Combined, the two sections will provide students with an invaluable opportunity to gain cross-disciplinary exposure while harnessing their expertise and interest to promote collaborative knowledge production. Those who lack technical background will acquire the skills to peek behind the mysterious facades of the thinking machine, while others who are less occasioned to take humanities courses will be prompted to contextualize their training in light of ethical, social, and cultural values.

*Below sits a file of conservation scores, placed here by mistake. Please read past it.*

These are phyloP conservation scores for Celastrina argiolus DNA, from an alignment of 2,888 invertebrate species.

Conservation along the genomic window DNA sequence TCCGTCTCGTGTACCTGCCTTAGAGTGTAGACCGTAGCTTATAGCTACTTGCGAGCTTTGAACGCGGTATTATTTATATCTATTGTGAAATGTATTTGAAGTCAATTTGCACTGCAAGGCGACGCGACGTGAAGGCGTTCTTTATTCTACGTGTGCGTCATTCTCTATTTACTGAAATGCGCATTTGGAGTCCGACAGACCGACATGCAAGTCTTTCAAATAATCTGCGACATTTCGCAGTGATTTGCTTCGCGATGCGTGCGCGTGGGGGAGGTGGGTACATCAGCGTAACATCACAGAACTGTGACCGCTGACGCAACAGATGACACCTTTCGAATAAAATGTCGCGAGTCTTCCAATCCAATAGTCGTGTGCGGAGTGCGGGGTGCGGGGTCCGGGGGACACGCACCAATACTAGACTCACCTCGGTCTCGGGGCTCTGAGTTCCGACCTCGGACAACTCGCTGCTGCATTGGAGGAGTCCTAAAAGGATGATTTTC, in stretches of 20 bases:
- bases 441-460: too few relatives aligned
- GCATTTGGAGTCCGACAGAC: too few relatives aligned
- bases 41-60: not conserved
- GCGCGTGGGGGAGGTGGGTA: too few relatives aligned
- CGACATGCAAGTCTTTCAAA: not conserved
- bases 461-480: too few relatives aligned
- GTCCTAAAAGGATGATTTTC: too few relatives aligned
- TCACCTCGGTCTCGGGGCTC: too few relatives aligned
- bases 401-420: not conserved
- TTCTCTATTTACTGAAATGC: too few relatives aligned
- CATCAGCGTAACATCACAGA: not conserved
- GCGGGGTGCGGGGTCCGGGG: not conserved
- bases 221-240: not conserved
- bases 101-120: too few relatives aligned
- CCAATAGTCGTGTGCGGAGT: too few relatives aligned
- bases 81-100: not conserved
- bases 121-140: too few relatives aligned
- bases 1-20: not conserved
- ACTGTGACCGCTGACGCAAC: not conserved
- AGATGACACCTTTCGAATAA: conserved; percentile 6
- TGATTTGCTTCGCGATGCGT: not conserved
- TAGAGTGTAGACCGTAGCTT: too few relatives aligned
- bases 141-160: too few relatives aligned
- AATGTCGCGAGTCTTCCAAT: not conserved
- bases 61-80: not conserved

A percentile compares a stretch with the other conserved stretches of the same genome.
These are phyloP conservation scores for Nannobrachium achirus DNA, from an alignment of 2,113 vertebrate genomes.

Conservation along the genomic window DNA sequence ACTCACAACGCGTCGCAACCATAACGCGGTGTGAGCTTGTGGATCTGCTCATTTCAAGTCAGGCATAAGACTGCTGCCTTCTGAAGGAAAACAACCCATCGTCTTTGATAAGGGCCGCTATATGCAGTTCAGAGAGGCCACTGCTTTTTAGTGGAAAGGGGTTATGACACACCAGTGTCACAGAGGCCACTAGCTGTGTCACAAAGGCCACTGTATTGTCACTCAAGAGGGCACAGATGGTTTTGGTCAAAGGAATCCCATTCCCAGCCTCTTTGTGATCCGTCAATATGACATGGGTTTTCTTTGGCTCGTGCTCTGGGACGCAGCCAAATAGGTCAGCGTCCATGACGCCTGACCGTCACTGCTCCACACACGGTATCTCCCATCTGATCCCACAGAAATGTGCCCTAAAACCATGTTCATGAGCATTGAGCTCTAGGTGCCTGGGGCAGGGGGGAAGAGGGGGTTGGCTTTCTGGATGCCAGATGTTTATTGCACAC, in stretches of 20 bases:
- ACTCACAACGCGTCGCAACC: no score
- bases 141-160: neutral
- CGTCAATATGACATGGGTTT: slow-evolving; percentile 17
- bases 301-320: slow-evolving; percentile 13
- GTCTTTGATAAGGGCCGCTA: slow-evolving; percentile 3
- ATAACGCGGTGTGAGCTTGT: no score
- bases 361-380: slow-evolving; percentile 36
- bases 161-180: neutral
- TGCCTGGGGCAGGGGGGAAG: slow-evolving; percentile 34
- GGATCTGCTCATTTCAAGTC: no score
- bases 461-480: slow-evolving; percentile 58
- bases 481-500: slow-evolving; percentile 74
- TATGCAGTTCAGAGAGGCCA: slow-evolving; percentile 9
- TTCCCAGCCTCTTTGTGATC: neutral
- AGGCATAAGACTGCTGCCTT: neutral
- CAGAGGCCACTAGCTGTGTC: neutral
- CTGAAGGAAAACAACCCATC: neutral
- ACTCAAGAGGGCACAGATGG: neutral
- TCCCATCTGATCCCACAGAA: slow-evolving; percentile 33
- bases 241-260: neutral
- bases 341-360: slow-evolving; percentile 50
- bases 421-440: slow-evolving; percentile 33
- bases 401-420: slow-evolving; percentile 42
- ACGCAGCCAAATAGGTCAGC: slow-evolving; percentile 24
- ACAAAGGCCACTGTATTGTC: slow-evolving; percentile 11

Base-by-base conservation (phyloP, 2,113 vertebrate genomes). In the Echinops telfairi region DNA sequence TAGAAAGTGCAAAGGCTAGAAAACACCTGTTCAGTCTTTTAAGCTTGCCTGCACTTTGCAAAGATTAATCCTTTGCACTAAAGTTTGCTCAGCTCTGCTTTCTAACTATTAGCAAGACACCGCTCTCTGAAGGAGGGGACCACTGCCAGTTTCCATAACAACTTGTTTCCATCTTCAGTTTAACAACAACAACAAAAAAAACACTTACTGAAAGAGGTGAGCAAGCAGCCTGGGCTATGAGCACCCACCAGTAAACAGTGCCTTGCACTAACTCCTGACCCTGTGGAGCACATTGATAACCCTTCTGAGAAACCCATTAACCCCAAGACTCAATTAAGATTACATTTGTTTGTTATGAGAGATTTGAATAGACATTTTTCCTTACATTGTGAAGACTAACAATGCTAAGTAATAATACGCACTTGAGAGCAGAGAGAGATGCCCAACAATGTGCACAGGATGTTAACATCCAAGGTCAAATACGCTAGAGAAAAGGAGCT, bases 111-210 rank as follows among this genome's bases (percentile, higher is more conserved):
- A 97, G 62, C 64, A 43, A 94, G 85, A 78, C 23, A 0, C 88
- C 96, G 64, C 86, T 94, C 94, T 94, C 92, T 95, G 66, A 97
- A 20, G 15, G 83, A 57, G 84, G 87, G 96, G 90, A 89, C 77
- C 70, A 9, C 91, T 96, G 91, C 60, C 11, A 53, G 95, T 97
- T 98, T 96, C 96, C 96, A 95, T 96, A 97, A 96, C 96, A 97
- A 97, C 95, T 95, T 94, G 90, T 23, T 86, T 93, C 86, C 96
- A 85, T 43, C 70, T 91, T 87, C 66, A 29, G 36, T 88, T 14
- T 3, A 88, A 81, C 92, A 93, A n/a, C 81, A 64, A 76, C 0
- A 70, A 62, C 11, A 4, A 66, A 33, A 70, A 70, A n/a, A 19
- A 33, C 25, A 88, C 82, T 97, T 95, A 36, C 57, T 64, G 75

The course will culminate toward creative student projects as the final assignment, starting with a mid-term project proposal where students will outline the content and objective of their product in consultation with the instructors and each other. Students will be encouraged to draw from their own disciplinary expertise and/or interest, and also utilize the assignment to enrich or kickstart their Immersion project, if applicable. Proposals must articulate the content of the project, rationale behind the choice theme/subject/material and how it aligns with the course topic of AI ethics; and how the medium/form informs and embodies the content. Throughout the second-half of the semester, students will collaboratively workshop project ideas in Section 2 and build prototypes in Section 1, and present their final products in a Research Fair-type final conference at the end of the term before submitting their work. Each student will also be asked to submit a reflection essay, critically analyzing how they applied class content and what they learned through the design and production process by doing so. Projects may vary in form depending on the student’s major and interest, ranging from creative writing, short films, ethnographic surveys, apps, videogames, programming tools, service platform designs, and more. Given its trans-institutional nature and timely topic, the course will be of interest to undergraduate students in a variety of disciplines across the college of Arts and Sciences, Peabody, Engineering, and Blair; and potentially of graduate and professional students as well, at Divinity, Management, Law, Medicine, and Nursing.